Hydrogen ion

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Hydrogen ion


The terms hydrogen ion H+ and proton p are used synonymously in chemistry. A hydrogen ion is a positively charged molecule. In particle physics, however, a proton is a submolecular and subatomic particle with a positive electric charge. The H+ ion has no electrons and is a bare charge with only about 1/64 000 of the radius of a hydrogen atom. Free H+ is extremely reactive, with an extremely short lifetime in aqueous solutions. There H+ forms the hydronium ion H3O+, which in turn is further solvated by water molecules in clusters such as H5O2+ and H9O4+. The transfer of H+ in an acid–base reaction is referred to as proton transfer. The acid is the H+ donor and the base is the H+ acceptor.

Abbreviation: H+

Reference: Headrick JM, Diken EG, Walters RS, Hammer NI, Christie RA, Cui J, Myshakin EM, Duncan MA, Johnson MA, Jordan KD (2005) Spectral signatures of hydrated proton vibrations in water clusters. Science 308:1765–69.

Communicated by Gnaiger Erich (2020-12-02) last update 2020-12-09

Isotopes of the hydrogen ion

The most common isotope of hydrogen in nature contains a proton without any neutrons in the nucleus: 1H is called protium, distinguished from the second stable isotope deuterium 2H, and the third naturally occuring isotope is tritium 3H with a half-life of 12.32 years. The dissociation constant of heavy water (deuterium oxide) differs from normal water (Robinson et al 1969). 1H+ and 2H+ are hydrogen ions H+, but 2H+ is more than a proton. Respiratory complex IV and the other pumps in the electron transfer system pump not only protons, but pump 2H+ ()

Perspectives and questions for bioenergetic adventurers

The following perspectives are considered in the 2020 edition of MitoPathways (Gnaiger 2020). There may be more to it:
  1. Protons (p+ or p; IUPAC symbols: Cohen et al 2008) in physics are nuclear subatomic particles. They are elementary particles, are visible, and are composed of invisible quarks. Their invisible counterparts are the electrons (IUPAC symbols e- or e).
  2. Protons occur besides variable numbers of neutrons in the nucleus of all atoms.
  3. Protons are stable in the hydrogen atoms of water molecules, and positively charged hydrogen ions contain one proton and zero or more neutrons depending on isotope type. Heavy water dissociates, but the neutron always goes together with the proton.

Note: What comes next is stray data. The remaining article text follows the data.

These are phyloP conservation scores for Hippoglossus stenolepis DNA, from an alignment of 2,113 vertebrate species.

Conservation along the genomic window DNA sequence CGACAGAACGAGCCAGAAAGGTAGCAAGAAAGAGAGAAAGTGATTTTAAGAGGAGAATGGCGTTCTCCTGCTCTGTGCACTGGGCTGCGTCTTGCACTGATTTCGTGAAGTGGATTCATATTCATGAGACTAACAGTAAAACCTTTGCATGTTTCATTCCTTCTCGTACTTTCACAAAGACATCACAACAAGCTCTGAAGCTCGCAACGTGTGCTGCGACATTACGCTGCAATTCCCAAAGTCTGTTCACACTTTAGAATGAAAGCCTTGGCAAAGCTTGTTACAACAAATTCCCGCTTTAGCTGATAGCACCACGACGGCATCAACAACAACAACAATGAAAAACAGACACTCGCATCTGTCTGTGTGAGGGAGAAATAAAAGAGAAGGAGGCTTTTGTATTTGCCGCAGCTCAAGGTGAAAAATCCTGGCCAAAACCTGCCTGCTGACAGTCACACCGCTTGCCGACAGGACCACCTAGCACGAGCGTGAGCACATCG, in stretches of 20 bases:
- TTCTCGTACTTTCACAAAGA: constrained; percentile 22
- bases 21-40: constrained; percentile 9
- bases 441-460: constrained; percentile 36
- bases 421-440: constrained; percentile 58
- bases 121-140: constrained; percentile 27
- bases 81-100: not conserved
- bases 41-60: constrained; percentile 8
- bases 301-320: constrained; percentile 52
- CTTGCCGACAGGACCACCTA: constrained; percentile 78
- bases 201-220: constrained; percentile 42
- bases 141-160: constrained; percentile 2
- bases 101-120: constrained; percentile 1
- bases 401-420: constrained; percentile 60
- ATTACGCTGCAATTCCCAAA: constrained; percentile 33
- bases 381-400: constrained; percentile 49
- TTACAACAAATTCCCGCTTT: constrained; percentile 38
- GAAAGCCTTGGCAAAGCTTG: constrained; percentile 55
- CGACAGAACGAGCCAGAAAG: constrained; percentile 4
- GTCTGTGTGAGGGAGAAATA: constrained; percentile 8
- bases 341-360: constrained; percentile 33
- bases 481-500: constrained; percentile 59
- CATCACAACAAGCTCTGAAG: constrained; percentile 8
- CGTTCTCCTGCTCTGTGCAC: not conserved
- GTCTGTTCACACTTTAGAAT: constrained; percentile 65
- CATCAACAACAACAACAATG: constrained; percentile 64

4. Free hydrogen ions H+ are unstable in water. They are immediately hydrated to hydronium ions and higher degrees of hydration.
  5. It is convenient to summarize all these hydrated forms as H+. With respect to isotope differences, the generalized IUPAC term is 'hydron' (Bunnett, Jones 1988), which does not relate to ionic hydration species. The term 'hydrogenion' (with emphasis on the ion irrespective of hydration level) could be used for this meaning of H+, in contrast to hydrogen ion and proton (hydrion® and phydrion® are registered trademarks).
  6. The term proton is used in chemistry ambiguously for p and H+.
  7. This is more than confusing — is it even scary? Find out, when answering the following questions.
  8. See Hydrogen ion pump.
  • Q1: Does the protonmotive force relate to protons or H+, or to both, or is there no difference?
  • Q2: Do the proton pumps of the electron transfer system pump protons or hydrogen ions or hydronium ions?
  • Q3: Do the proton pumps of the electron transfer system discriminate between hydrogen ions of different nuclear mass? Is there — as the name proton pump might suggest — any proton specificity at all?
  • Q4: Do the proton pumps of the electron transfer system discriminate between protons electrically neutralized by electrons in a molecule, versus protons that are not electrically neutralized in a molecule?
  • Q5: Do the proton pumps of the electron transfer system discriminate between protons in different molecules?
  • Q6: What is the relative importance of protons and electrons in the mitochondrial electron transfer system?
  • Q7: How can the meaning of the term protonmotive force be explained, when considering the above perspectives and questions?


  1. Bunnett JF, Jones RAY (1988) Names for hydrogen atoms, ions, and groups, and for reactions involving them. Pure Appl Chem 60:1115-16. - »Bioblast link«
  2. Cohen ER, Cvitas T, Frey JG, Holmström B, Kuchitsu K, Marquardt R, Mills I, Pavese F, Quack M, Stohner J, Strauss HL, Takami M, Thor HL (2008) Quantities, Units and Symbols in Physical Chemistry. IUPAC Green Book 3rd Edition, 2nd Printing, IUPAC & RSC Publishing, Cambridge. - »Bioblast link«
  3. Gnaiger E (2020) Mitochondrial pathways and respiratory control. An introduction to OXPHOS analysis. 5th ed. Bioenerg Commun 2020.2. - »Bioblast link«
  4. Robinson RA, Paabo M, Bates RG (1969) Deuterium isotope effect on the dissociation of weak acids in water and deuterium oxide. J Res Natl Bur Stand A Phys Chem 73A:299-308. doi:10.6028/jres.073A.025. - »Bioblast link«


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